Rout in Bengal, out in Kerala; Left struggles for survival
India's Communists on Friday found themselves out in the political cold with a massive defeat in its 34-year bastion West Bengal and a loss, albeit a narrow one, in Kerala, leaving them with just a narrow sliver of power in northeast's Tripura.delhi Updated: May 13, 2011 21:43 IST
India's Communists on Friday found themselves out in the political cold with a massive defeat in its 34-year bastion West Bengal and a loss, albeit a narrow one, in Kerala, leaving them with just a narrow sliver of power in northeast's Tripura.
As votes were counted for elections to the five assemblies, Tamil Nadu, Kerala, West Bengal, Assam and Puducherry, it became evident that the Communist Party of India-Marxist (CPI-M) led Left Front could take solace only in Tamil Nadu where it tied up with the victor AIADMK.
However, there too, it became apparent that the Left support was not vital with the AIADMK stating that the party, led by J Jayalalithaa, had won enough seats to form government of its own.
The Communists were down but definitely not out despite the bleak outlook, was the refrain in Left circles.
"The results of West Bengal and Kerala will be a disappointment for the Left and democratic forces. But this will, by no means, make the Left policies and programmes irrelevant for the country," the CPI-M politburo said in a statement.
Hinting that the Left was not thinking of any major policy change, the statement said: "The CPI(M) and the Left forces will continue to ... vigorously pursue the struggle against the neo-liberal economic policies, defend the livelihood and interests of the working people and combat communalism and defend secularism."
It was a vote for change in West Bengal, said CPI-M politburo member Sitaram Yechury, attempting to explain the absolute rout in a state it had ruled for 34 uninterrupted years.
Mamata Banerjee's Trinamool Congress was tipped to win an incredible 226 seats of 294, leaving the Left with only 63. Even its chief minister Buddhadeb Bhattacharjee could not make it to the assembly.
The Left defeat in West Bengal, Yechury said, was because the "people opted for a change and the main beneficiary of the change has been the Trinamool Congress".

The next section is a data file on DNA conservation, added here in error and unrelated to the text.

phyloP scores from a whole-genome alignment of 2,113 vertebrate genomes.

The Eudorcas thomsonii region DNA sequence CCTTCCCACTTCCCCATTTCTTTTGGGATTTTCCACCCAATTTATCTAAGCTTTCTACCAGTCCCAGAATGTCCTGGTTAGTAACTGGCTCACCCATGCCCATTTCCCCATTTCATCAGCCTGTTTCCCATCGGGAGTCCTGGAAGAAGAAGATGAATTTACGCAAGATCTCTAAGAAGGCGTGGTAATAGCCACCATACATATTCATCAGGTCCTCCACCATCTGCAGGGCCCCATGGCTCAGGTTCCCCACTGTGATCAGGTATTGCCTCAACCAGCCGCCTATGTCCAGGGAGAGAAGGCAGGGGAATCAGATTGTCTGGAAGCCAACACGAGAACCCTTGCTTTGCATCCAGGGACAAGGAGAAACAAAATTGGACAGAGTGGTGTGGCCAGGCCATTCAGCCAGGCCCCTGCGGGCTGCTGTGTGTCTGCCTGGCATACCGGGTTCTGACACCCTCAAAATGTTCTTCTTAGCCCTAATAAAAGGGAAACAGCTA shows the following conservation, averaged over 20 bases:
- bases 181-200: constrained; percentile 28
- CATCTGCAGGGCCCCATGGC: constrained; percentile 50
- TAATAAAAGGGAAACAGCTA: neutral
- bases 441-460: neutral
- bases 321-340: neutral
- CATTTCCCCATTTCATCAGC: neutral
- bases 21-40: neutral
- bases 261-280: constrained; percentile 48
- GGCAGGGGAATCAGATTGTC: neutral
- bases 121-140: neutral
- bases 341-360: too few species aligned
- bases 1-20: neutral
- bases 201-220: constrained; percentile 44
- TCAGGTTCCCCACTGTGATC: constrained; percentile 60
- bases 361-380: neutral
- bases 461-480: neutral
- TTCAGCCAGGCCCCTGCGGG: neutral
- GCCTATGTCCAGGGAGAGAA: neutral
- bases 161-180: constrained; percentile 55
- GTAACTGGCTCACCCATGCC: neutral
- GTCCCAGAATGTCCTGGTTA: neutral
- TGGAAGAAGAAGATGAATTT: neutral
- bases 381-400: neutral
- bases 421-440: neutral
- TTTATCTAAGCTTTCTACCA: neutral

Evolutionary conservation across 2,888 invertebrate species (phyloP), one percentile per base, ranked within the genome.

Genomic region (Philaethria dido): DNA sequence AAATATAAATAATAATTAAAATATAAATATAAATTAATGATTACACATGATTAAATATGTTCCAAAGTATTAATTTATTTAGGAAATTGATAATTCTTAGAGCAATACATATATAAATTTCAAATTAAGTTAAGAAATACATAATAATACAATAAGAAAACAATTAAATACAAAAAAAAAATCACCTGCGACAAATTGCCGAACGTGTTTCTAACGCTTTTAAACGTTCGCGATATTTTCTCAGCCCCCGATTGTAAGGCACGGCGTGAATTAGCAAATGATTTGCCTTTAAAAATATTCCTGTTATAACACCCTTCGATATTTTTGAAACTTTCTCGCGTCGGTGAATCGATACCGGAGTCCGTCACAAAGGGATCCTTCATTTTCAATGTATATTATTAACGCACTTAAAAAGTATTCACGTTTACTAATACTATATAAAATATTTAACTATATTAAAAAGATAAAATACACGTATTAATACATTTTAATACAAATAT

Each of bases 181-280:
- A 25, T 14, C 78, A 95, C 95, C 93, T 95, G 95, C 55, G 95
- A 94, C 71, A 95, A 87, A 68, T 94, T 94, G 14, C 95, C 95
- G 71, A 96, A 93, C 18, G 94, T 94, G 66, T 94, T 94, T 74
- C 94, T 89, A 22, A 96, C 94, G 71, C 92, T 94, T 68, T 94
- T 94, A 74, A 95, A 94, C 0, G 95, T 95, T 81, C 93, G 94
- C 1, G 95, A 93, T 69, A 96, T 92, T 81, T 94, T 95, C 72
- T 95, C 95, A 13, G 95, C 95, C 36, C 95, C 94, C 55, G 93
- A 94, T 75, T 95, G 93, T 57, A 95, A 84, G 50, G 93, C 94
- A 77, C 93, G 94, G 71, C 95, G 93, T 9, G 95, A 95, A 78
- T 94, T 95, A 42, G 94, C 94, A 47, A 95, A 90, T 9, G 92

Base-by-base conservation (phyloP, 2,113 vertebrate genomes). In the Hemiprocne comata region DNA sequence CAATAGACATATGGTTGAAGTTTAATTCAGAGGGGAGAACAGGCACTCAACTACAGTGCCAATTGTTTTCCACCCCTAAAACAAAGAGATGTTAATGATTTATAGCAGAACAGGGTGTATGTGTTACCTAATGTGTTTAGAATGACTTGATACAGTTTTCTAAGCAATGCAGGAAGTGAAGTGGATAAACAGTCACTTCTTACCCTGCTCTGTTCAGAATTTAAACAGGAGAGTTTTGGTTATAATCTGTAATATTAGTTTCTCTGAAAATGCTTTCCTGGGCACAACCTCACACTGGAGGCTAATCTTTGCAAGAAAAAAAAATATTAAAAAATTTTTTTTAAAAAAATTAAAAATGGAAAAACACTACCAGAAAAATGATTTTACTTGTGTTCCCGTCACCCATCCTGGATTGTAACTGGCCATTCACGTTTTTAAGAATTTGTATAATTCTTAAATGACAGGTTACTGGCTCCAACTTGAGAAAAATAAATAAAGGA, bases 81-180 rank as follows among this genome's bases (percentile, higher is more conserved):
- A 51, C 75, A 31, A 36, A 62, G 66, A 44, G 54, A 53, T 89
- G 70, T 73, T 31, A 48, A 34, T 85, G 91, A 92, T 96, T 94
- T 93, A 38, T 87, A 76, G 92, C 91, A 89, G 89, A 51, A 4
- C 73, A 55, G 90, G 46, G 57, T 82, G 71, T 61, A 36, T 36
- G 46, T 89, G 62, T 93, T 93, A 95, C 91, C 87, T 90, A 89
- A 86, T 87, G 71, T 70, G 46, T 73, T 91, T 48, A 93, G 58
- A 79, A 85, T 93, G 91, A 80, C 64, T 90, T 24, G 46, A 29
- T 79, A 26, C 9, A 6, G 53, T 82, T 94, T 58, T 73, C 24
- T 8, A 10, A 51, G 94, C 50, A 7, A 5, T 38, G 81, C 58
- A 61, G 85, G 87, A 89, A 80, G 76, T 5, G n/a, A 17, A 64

"As far as West Bengal is concerned, 34 years of rule by the CPI-M is a record. And a similar record is not present anywhere else in this democratic system," he added.
Explaining the situation in Kerala, where the Left Democratic Front (LDF) narrowly lost with the Congress-led United Democratic Front (UDF) getting a slender majority of only two seats, the CPI-M said: "The results show the people have by and large endorsed the record of the LDF government of the past five years."
"This shows that there has been no anti-incumbency trend. However, some caste and religious forces have worked to influence the elections."
The party attributed the anti-DMK wave in Tamil Nadu to not only the 2G spectrum scandal involving former DMK minister A Raja but also the United Progressive Alliance (UPA) government led by Manmohan Singh.
"The Tamil Nadu result is a decisive rejection of the corrupt misrule of the DMK and is also a verdict against the corruption which has flourished under the UPA regime at the Centre," the statement said.
CPI-M politburo member S Ramachandran Pillai told IANS: "Electoral politics are just part of the activites of a Communist party. And by electoral arithmetic too, the Left has not done too bad."
The politburo of the CPI-M will meet here May 16 to analyse the results and decide the future course, he said.
Political analyst P. Rajan added that the CPI-M and its Left allies should realise that the urge of the people were development and peace.
"And it is the urge for development which prompted the people of Bengal to vote for Trinamool Congress," he added.
Communist Party of India (CPI) national secretary Atul Kumar Ranjan admitted that the Left faltered on key issues of land being acquired for corporate purposes in Nandigram and Singur.